The next step is seeing a nurse practitioner who specializes in vascular care to discuss symptoms and have a lower extremity evaluation. If recommended, you will get a venous duplex to assess for reflux and measurements of veins. This is different than a DVT ultrasound and is completed at our office. The nurse practitioner will call with results and further follow up plans. If a procedure/intervention is the best path forward, you will meet the USA vascular surgeon to discuss your treatment plan and submit to insurance for approval of procedure.

Once insurance approves planned intervention (a process that can take 6+ weeks), our office will call you to schedule your date/time. All procedures are completed here at our office and are same-day procedures. You will need a driver as you will be sedated for the procedure. Afterward, you will need to continue compression for 2-4 weeks post procedure based on your discharge instructions. You will also have another ultrasound approximately three days post operatively to assess the successfulness of the procedure and any extension of DVT. You will then follow up with the nurse practitioner 7-10 days post operatively to check the healing progress. The final post operative check will be in 6-8 weeks with your surgeon.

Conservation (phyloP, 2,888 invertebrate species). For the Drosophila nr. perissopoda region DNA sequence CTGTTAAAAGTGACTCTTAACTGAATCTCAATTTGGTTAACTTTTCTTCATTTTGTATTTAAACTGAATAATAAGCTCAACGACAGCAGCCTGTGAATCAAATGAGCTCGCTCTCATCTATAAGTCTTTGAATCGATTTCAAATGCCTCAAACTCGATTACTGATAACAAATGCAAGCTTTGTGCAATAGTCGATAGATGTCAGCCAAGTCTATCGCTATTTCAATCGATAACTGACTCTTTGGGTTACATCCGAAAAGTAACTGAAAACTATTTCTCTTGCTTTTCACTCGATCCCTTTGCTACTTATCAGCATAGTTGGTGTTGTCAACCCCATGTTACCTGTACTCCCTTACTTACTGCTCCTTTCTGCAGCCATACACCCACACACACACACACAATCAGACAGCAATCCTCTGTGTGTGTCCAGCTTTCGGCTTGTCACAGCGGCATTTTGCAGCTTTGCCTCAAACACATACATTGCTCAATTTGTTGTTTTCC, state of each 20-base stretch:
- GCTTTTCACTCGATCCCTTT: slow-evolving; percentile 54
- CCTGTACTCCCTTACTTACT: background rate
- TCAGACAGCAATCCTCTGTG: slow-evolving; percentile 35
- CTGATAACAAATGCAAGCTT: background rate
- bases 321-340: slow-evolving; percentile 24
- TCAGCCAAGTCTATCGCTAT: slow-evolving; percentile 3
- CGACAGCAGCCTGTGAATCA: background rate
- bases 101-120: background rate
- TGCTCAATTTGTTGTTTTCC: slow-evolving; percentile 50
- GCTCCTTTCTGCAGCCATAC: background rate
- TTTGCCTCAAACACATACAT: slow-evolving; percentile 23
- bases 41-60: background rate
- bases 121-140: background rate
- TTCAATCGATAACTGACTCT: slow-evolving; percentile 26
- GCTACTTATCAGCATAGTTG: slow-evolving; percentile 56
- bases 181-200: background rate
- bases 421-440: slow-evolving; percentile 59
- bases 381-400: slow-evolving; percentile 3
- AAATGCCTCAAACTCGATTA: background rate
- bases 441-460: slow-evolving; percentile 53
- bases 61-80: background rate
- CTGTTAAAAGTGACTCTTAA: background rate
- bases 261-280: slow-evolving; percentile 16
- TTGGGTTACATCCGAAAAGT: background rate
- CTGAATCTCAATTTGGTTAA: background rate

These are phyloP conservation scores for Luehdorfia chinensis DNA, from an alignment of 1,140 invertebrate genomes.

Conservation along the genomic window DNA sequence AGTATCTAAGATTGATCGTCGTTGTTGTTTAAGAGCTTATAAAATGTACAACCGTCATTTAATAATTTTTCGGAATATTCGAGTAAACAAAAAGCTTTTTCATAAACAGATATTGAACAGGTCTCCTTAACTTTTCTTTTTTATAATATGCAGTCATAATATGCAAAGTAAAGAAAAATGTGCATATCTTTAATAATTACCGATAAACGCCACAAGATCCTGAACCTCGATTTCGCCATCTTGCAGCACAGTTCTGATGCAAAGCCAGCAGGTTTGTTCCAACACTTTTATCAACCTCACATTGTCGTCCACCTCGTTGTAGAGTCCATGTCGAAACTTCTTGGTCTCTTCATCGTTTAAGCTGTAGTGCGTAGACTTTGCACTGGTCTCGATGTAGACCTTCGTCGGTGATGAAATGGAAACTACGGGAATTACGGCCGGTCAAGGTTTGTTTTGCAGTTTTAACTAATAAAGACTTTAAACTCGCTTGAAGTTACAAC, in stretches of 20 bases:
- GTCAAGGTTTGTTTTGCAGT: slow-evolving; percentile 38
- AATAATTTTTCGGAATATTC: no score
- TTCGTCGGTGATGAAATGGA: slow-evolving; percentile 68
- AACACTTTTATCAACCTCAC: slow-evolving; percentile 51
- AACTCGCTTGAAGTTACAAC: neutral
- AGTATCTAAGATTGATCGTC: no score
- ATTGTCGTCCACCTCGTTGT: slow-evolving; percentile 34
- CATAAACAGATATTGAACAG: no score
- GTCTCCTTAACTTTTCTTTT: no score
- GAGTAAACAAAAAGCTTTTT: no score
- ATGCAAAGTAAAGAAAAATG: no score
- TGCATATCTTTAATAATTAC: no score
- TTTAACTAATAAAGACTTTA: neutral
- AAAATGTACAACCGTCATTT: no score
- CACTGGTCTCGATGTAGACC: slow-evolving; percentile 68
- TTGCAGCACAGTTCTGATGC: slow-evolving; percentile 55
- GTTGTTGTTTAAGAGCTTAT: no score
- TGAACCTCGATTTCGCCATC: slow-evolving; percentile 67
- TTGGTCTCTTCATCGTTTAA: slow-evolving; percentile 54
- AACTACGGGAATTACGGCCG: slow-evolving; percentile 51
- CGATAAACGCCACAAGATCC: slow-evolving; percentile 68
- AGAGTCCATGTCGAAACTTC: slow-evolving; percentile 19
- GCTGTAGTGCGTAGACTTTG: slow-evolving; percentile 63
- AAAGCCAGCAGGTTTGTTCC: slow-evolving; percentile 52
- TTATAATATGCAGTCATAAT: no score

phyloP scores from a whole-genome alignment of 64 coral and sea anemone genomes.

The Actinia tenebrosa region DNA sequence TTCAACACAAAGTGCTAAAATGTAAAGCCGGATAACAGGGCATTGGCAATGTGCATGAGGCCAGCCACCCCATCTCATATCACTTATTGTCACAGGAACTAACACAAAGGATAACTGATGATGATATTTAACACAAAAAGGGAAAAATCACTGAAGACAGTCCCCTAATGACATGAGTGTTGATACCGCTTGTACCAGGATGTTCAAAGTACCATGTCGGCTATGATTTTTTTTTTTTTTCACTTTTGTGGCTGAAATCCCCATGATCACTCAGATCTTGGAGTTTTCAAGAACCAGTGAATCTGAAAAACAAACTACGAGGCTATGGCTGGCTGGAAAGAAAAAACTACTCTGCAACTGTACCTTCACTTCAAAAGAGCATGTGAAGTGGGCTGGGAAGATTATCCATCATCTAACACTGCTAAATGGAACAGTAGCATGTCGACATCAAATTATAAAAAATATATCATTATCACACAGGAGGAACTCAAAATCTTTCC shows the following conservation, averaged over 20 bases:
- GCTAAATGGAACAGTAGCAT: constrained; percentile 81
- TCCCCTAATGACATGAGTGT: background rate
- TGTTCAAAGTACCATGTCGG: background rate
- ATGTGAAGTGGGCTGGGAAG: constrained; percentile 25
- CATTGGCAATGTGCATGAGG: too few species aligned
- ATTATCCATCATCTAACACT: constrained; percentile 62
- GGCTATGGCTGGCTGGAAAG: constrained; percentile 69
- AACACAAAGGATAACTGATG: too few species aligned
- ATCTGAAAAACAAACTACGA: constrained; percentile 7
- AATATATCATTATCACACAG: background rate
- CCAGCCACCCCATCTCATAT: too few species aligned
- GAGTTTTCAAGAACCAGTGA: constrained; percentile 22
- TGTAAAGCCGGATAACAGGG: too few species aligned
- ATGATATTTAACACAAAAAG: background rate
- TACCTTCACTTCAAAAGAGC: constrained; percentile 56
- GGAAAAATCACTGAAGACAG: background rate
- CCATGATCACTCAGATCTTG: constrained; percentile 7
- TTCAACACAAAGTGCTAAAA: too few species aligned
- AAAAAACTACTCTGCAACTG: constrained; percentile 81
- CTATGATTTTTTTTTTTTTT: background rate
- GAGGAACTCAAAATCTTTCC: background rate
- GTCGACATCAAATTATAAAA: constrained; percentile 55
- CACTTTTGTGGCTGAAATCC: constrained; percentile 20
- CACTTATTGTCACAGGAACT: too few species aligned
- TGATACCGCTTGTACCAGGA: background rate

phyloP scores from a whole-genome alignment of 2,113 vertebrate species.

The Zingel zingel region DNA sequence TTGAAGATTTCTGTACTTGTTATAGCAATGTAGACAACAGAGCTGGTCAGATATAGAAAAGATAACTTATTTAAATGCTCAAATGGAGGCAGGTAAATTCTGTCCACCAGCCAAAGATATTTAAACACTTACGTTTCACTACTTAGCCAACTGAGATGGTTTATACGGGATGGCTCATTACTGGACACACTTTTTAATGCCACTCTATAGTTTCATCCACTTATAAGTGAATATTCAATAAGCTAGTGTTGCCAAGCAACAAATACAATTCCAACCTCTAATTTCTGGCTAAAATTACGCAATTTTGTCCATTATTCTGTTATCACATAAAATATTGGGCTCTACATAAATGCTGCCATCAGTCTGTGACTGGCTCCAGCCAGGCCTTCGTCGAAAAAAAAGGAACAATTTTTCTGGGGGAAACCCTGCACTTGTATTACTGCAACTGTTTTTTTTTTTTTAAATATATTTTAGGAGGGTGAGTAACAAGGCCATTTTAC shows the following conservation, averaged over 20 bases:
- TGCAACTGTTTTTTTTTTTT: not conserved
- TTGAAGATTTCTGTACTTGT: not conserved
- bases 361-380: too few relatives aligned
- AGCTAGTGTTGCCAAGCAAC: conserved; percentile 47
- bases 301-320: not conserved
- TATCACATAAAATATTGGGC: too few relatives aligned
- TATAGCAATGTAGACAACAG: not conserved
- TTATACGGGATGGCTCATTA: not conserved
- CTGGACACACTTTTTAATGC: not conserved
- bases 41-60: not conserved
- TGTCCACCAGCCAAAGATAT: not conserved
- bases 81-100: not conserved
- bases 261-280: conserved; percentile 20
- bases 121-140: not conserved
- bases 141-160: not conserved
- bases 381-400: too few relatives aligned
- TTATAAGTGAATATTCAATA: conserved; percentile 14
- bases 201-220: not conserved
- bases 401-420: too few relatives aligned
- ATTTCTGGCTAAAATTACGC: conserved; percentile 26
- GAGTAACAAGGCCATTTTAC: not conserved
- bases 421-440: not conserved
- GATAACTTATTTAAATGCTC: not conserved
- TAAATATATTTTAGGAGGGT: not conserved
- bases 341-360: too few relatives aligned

Note this is the standard procedure barring no complications.

Your surgeon will determine which of the following procedures is best for you based on the exam and ultrasound results. Note a procedure/intervention is not recommended for asymptomatic patients.

  • Radiofrequency Ablation (RFA) or Endovenous Laser Treatment (EVLT): This is typically used to seal/close the great or small saphenous veins and some perforator veins.
  • Varithena: this is an injectable foam that again collapses and seals off the malfunctioning vein. Typically used for smaller veins, perforators, or tributaries
  • Micro phlebectomy: Small, micro incisions are created to remove large varicosities.
  • Sclerotherapy: This is a cosmetic procedure completed for spider veins. Insurance does not cover this unless the patient has a history of bleeding spider veins. The cost is $300.00 per 30-minute session. How many sessions depends on patient satisfaction. We recommend 1 month between sessions. This does not require the above-mentioned steps. Only requires new patient visit for evaluation prior to scheduling sclerotherapy appointment.